University of Texas law professor Brian Leiter, on his widely read "Law School Reports" blog, aptly described U.C.'s new positions as "the familiar administrative mode of 'say nothing substantive, pretend everyone doesn't know what really happened, and hope it all just goes away.' It won't."

How Deans Can and Do Set Aside Personal Political Beliefs: A Conservative Example

Although I have never been on a faculty with Chemerinsky, I feel confident that his personal views need not have affected his service as Dean of Irvine. That's because I used to teach at Marquette Law School under Dean Joseph Kearney, a Scalia protégé who's at least as conservative as Chemerinsky is liberal, yet who, as Dean, was as evenhanded as many have vouched Chemerinsky, too, would be.

Kearney drew support from Marquette's liberals, not just its conservatives, because, like any respected professional who becomes a dean, he was entirely fair and inclusive. He massively increased funding for students doing (mostly liberal) public interest work; he interacts effectively with alumni and local luminaries including federal judges of all ideologies; and when I drew some heat for taking a controversial liberal position, he backed me 100%.

In short, there's zero reason to think that a respected liberal professional like Chemerinsky would be unable to run his institution fairly and effectively, as Kearney has done on the other side of the political fence. After all, law professors are especially suited to presenting a wide range of possible positions, results, and outcomes to their students; and lawyers, more generally, are trained to carry out their job as advocates for those they represent regardless of their own personal opinions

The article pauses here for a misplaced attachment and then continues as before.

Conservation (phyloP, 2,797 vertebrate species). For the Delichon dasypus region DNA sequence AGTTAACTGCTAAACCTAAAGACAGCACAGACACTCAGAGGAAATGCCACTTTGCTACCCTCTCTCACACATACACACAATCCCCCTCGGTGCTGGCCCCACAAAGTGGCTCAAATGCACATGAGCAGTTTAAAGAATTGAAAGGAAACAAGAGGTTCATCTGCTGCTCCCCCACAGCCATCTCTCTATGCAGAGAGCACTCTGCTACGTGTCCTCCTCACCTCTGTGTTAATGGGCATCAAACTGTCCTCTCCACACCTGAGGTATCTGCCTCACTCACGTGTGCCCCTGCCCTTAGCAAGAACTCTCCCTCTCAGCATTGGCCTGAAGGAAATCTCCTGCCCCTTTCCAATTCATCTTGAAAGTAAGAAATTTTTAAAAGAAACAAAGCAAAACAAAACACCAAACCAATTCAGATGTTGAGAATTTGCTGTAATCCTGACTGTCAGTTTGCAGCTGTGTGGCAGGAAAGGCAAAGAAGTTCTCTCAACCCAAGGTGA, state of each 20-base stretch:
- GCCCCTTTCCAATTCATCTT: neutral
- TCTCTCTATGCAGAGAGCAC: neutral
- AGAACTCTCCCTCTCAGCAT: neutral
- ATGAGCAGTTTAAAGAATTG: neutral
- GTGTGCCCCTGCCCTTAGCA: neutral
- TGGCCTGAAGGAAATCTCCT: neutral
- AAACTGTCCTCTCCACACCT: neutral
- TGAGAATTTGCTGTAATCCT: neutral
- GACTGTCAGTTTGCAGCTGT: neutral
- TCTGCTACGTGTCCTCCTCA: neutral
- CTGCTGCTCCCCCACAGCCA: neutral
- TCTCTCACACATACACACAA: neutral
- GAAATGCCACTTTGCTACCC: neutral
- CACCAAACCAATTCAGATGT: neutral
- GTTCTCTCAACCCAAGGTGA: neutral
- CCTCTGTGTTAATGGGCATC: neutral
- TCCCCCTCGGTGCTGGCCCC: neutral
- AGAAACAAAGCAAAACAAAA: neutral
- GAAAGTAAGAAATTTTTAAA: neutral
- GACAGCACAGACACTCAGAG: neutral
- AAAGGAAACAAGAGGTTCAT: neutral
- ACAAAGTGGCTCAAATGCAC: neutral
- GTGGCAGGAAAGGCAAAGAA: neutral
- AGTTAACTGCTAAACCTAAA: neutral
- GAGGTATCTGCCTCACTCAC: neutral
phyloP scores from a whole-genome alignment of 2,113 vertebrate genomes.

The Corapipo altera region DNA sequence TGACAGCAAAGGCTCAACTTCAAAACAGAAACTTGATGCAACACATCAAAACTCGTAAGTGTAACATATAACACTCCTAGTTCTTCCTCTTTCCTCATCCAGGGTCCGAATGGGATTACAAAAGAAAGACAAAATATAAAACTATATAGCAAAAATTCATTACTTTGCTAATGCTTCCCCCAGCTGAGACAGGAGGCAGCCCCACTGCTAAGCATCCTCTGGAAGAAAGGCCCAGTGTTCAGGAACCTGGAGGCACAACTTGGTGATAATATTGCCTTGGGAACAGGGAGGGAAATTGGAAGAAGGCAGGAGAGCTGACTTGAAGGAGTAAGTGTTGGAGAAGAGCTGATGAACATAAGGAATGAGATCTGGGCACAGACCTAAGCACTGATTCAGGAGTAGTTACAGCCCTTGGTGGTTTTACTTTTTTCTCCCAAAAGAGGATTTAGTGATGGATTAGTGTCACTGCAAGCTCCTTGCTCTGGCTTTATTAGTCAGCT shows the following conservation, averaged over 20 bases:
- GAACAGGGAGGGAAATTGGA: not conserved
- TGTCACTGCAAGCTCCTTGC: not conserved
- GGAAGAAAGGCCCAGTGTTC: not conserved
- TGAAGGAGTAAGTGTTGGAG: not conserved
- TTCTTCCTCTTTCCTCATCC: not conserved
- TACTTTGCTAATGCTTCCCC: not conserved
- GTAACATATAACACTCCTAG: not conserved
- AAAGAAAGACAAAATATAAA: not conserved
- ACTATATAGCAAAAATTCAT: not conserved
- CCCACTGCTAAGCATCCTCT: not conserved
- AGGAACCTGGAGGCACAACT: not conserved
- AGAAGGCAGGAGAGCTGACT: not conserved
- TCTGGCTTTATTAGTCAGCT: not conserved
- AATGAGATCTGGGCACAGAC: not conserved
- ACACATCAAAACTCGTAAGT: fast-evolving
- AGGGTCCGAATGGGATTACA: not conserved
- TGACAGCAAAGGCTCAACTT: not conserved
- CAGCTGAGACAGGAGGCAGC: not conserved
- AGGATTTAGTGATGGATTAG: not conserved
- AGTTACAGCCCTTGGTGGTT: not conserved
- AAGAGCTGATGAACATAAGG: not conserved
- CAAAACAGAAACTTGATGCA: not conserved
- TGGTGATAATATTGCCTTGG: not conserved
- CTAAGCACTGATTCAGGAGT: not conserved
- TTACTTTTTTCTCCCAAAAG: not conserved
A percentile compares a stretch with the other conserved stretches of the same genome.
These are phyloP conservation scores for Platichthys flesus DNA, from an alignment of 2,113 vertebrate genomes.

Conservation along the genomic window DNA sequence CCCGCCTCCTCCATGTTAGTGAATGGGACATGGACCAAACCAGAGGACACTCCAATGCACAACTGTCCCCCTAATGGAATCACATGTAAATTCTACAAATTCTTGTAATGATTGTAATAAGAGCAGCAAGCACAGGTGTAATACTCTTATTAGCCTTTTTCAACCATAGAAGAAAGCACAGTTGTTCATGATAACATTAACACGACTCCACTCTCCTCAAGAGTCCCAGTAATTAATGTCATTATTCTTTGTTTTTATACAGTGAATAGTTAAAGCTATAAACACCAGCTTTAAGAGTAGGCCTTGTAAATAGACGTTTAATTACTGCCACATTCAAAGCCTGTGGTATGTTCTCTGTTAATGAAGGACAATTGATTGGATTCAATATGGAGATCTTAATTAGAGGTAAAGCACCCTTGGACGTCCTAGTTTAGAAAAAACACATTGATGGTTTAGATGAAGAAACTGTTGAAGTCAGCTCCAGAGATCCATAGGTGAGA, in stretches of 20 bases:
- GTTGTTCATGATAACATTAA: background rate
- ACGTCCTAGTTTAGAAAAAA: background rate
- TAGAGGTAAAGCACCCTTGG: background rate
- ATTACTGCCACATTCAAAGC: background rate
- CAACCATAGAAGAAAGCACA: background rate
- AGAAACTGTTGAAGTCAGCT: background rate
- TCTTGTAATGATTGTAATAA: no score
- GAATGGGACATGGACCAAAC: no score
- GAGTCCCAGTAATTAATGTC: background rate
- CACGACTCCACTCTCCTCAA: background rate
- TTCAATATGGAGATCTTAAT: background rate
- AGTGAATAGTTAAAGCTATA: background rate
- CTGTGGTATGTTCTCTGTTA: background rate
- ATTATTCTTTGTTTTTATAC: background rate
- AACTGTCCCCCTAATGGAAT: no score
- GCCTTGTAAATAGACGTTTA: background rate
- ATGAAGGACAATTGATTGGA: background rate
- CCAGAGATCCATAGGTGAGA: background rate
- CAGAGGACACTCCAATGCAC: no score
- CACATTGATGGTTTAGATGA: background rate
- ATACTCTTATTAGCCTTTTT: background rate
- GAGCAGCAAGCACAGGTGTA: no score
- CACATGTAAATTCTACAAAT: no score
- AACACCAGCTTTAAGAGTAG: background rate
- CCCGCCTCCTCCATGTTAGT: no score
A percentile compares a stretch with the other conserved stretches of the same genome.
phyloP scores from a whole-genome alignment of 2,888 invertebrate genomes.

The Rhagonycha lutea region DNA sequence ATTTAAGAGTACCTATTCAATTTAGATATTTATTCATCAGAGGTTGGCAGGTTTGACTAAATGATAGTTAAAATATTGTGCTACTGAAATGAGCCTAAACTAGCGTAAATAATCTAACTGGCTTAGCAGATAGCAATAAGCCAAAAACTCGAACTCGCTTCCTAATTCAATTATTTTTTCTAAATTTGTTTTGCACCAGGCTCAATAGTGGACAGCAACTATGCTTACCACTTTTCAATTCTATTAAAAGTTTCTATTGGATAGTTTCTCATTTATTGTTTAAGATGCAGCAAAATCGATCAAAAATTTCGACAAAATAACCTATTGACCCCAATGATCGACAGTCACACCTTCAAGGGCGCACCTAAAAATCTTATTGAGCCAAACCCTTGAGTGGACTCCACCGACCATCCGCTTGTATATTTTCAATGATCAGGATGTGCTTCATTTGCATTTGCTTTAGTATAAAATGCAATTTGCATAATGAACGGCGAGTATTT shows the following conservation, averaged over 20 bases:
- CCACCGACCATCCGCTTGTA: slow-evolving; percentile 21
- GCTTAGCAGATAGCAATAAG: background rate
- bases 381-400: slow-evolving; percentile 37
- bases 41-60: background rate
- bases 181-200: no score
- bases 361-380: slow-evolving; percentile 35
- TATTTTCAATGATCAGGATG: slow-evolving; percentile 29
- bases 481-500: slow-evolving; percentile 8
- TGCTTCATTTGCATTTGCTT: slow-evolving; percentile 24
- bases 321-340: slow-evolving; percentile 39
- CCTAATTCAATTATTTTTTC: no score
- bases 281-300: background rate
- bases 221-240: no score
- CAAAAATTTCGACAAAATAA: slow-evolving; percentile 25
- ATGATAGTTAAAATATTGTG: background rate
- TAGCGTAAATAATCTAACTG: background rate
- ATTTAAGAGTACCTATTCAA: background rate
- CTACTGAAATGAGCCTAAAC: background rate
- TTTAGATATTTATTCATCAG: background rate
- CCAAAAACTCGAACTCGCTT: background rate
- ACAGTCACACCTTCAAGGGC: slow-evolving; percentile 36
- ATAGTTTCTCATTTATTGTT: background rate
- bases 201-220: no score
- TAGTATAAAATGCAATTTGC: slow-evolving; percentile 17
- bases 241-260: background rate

An Inauspicious Beginning for an Institution Planning to Teach Law: Its First Personnel Decision Violates First Amendment and the California Constitution's Protection of the U.C. Schools from "Political or Sectarian Influence"

Ironically, in the first major personnel action of its effort to establish a school to teach law, Irvine broke the law. As explained by Paul Secunda (Mississippi Law), Chair of the Employment Discrimination Section of the American Association of Law Schools, and a leading expert on First Amendment rules for public employment, Irvine's decision violated the United States Constitution: "[Chemerinsky] has a viable First Amendment retaliation claim for [Irvine's] failure to hire him based on . . . [his] expression on matters of public concern."

Leiter's blog noted another constitutional problem unearthed by UCLA Law Librarian Kevin Gerson: Section 9 of Article 9 of the California Constitution provides that the University of California,

[S]hall be entirely independent of all political or sectarian influence and kept free therefrom . . . in the administration of its affairs.
As discussed above, it seems clear that political and sectarian influences are exactly what got Chemerinsky fired.

The First Casualty of the Scandal: Irvine Law School's Reputation - and Chancellor Drake's Too

Given the clear politial motives and the weakness of the argument that a prominent liberal cannot lead an institution, prominent professors across the ideological spectrum condemned Chemerinsky's firing as a major debacle for the newly-founded law school. Such critics included self-described "conservative" Douglas Kmiec (Pepperdine Law), who wrote that Chemerinsky's firing "is a betrayal of everything a great institution like the University of California represents."